November 29, 2006 | By: Aimee Nielson
LEXINGTON, KY.

With nearly all the 2006 Kentucky tobacco crop in the barn, growers are now focusing on getting the crop processed and to market. However, even with their hands full over the next few weeks, growers need to start thinking about getting a head start on disease management for next year’s crop.

University of Kentucky College of Agriculture Plant Pathologist Kenny Seebold said 2006 was a rough year in terms of heavy rains and a sizeable blue mold outbreak, problems which could carry over to next year without proper planning.

“It’s hard to say what next year’s biggest problem will be,” he said. “But growers can take some steps now that will go a long way toward minimizing disease problems in the float bed and with black shank in the field.”

Seebold said the first thing that comes to mind with disease management is sanitation. Many diseases in the float bed system and in the field survive between seasons on equipment and plant residues, he warned.

“Growers should clean and sanitize transplant houses and outdoor beds now to cut down on overwintering populations of pathogens,” he said. “Remove and burn or bury old plant debris and trash from structures, and make sure to carefully clean and sanitize transplant trays.”

Tobacco growers also can take steps to prepare fields, especially where black shank was present. Seebold recommends turning in all debris as quickly as possible after harvest.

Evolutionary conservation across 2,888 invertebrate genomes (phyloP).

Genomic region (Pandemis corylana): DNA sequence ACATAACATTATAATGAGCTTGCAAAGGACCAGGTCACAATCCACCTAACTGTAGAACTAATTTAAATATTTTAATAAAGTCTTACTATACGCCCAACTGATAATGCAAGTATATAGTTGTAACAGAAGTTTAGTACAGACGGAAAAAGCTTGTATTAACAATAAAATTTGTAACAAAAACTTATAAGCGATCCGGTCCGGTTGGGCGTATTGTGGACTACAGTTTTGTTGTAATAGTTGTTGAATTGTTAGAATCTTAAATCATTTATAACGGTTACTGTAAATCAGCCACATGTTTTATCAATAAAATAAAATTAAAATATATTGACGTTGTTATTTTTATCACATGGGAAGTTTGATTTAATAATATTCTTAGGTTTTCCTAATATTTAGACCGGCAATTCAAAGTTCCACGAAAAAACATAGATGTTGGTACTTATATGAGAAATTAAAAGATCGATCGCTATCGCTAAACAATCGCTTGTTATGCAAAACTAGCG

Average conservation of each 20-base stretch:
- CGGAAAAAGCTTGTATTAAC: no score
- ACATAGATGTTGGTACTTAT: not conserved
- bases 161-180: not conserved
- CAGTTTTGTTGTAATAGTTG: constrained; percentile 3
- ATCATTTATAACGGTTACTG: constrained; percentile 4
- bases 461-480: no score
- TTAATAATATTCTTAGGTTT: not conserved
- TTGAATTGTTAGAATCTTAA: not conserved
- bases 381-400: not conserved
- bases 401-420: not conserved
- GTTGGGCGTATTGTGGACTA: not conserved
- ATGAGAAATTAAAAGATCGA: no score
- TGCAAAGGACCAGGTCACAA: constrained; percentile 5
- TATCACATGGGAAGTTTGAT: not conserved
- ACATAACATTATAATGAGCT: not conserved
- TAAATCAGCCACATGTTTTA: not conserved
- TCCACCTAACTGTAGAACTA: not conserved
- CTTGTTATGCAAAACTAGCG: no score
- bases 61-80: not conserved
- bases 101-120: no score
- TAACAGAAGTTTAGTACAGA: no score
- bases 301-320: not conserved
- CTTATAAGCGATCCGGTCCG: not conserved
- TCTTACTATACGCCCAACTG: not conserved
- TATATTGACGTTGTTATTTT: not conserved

“Keep in mind that the black shank pathogen can survive very well on tobacco stalks,” he said. “If you leave stalks in the field, you’re just setting up the perfect environment for future disease outbreaks and more problems down the road. If growers plow under crop residues now, you’ll have more time for soil microbes to break down plant matter, and that will have a great impact on reducing the pathogens’ survival over the winter.”

Another thing for growers to think about between tobacco crops is rotation. Seebold believes there is no better way to manage diseases such as black shank than to rotate with non-related crops that are do not act as hosts for the disease.

“In general two- to three-year rotations away from tobacco and related crops like tomato have the greatest impact on soilborne diseases,” he said. “But even one-year rotations can dramatically cut down on disease. Even though we are many months from planting, growers really need to start the planning process, make field choice decisions and decide on potential rotation crops.”

Seebold emphasized that successful management of 2007 diseases begins with careful planning at the end of the 2006 season.

“It seems like a long time off, but planting time will be here before you know it,” he stressed. “Take time now to build a strong foundation for a successful disease management program in your tobacco crop.”

Contact: 

Kenny Seebold, 859-257-7445, ext. 80721